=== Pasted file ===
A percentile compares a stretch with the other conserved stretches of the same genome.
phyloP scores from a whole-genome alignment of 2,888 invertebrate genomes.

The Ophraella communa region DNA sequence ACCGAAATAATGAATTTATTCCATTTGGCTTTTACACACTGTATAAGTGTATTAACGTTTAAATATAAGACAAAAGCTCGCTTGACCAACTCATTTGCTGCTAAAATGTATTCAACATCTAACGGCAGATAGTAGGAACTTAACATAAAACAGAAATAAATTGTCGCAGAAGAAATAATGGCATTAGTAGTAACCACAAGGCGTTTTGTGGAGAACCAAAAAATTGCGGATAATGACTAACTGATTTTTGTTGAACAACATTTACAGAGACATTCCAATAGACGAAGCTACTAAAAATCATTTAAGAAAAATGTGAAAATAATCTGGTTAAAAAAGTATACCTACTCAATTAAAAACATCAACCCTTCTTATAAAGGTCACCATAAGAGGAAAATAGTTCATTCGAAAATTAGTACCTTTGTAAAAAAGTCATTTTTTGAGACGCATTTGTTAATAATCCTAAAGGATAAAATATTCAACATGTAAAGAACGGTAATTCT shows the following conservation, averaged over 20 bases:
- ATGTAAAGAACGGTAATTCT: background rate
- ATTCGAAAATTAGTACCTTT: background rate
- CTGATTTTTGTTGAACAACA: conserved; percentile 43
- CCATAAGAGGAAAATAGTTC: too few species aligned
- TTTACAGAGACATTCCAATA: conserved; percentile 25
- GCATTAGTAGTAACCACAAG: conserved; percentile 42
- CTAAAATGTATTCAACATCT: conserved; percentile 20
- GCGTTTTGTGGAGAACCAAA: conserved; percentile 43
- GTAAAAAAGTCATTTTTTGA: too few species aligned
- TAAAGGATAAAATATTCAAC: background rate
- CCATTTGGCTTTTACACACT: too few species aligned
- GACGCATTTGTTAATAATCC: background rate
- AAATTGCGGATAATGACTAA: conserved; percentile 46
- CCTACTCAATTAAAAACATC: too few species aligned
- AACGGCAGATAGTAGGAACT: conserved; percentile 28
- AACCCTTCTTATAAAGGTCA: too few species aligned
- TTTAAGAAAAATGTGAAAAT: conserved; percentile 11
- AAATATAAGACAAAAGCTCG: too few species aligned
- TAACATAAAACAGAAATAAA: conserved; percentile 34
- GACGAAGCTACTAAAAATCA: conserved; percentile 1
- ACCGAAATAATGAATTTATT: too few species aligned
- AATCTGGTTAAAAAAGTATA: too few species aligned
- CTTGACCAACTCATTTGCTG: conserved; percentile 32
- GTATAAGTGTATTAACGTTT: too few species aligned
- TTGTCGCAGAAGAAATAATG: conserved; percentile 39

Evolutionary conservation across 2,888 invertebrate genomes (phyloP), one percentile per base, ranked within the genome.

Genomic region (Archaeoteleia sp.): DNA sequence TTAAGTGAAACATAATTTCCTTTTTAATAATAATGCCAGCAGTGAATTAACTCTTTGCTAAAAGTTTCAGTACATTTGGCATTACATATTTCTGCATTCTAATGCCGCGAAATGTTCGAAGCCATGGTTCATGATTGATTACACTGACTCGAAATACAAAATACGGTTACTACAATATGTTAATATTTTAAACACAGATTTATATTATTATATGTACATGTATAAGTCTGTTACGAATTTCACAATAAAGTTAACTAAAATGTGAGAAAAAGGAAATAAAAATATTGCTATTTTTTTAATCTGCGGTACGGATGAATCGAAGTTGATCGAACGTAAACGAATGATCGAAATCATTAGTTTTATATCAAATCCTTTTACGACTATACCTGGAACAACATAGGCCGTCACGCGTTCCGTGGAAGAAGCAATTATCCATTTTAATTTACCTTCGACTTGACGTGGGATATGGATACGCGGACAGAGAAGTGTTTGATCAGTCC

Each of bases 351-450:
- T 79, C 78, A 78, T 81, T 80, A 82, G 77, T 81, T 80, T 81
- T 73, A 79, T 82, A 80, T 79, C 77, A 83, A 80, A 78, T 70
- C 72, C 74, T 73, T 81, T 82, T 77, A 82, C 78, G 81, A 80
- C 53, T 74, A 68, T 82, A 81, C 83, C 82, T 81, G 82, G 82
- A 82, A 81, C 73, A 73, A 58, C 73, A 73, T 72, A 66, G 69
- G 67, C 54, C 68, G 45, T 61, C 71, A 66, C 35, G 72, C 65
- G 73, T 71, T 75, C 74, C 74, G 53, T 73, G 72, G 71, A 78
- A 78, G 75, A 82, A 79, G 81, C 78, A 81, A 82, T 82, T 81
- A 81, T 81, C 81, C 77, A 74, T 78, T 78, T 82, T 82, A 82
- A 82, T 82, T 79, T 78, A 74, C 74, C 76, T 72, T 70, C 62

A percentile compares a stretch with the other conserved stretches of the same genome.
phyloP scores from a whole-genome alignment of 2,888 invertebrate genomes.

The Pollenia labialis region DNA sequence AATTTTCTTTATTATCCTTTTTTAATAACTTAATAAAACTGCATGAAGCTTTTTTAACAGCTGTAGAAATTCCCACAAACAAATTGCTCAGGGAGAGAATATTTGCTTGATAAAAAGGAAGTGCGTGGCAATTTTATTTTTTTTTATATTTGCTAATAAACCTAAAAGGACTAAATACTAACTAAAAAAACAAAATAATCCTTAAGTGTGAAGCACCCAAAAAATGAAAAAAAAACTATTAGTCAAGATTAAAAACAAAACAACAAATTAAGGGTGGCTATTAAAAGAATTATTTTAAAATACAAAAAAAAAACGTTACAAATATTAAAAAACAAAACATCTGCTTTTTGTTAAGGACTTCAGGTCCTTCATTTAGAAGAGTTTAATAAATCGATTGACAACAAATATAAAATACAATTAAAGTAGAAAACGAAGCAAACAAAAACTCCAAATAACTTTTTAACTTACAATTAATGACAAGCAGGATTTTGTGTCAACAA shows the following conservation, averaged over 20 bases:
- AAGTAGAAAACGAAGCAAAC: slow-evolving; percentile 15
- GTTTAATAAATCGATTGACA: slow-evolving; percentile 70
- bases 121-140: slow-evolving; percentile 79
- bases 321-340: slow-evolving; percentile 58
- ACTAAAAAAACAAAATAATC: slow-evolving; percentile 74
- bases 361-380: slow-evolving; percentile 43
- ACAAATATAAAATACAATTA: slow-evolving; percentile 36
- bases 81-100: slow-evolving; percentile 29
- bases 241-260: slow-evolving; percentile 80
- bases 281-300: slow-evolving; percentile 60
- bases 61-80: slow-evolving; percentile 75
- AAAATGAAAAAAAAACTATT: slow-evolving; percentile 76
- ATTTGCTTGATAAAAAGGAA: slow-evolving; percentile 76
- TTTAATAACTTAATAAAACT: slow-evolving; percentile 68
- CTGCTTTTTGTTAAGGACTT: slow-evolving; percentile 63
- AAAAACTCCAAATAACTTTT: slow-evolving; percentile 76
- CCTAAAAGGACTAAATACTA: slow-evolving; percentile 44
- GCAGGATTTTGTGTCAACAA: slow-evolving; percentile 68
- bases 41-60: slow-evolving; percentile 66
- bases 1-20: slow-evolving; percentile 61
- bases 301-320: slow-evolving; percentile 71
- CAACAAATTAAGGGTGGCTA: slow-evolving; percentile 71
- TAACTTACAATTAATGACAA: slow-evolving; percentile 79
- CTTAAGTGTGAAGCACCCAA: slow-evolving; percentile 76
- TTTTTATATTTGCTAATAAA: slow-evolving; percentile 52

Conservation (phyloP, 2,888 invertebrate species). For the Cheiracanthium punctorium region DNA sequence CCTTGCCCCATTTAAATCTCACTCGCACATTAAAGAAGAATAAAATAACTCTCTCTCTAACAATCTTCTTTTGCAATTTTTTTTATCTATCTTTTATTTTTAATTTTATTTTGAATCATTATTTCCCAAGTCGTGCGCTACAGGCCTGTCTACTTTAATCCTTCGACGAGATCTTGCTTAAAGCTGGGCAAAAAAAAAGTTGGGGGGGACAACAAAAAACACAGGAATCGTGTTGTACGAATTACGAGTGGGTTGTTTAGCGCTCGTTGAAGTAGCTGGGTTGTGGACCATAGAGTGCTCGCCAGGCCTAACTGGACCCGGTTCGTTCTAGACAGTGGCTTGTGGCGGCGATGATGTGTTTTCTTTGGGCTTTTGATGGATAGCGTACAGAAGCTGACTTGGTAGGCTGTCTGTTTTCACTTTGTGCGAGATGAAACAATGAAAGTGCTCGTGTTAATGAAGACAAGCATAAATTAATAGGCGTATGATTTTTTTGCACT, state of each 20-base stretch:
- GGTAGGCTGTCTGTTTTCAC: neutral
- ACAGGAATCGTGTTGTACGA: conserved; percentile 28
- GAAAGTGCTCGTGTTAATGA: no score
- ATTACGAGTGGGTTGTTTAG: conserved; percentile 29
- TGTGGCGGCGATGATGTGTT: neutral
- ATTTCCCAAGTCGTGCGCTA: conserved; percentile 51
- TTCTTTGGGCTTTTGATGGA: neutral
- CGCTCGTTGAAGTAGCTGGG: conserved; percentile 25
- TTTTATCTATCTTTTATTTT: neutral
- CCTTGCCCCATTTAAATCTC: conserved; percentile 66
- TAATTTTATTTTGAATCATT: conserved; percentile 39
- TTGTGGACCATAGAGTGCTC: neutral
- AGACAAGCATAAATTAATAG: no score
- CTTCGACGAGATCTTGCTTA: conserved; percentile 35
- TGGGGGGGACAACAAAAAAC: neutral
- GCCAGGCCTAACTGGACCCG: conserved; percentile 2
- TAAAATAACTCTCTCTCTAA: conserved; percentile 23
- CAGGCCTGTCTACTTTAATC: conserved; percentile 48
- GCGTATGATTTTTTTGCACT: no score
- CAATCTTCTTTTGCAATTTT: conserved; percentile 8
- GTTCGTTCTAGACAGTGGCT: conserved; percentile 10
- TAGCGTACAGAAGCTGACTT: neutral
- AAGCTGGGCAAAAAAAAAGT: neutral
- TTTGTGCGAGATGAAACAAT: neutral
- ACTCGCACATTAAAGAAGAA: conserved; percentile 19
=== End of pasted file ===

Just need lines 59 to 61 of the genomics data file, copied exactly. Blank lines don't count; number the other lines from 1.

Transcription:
- CTGCTTTTTGTTAAGGACTT: slow-evolving; percentile 63
- AAAAACTCCAAATAACTTTT: slow-evolving; percentile 76
- CCTAAAAGGACTAAATACTA: slow-evolving; percentile 44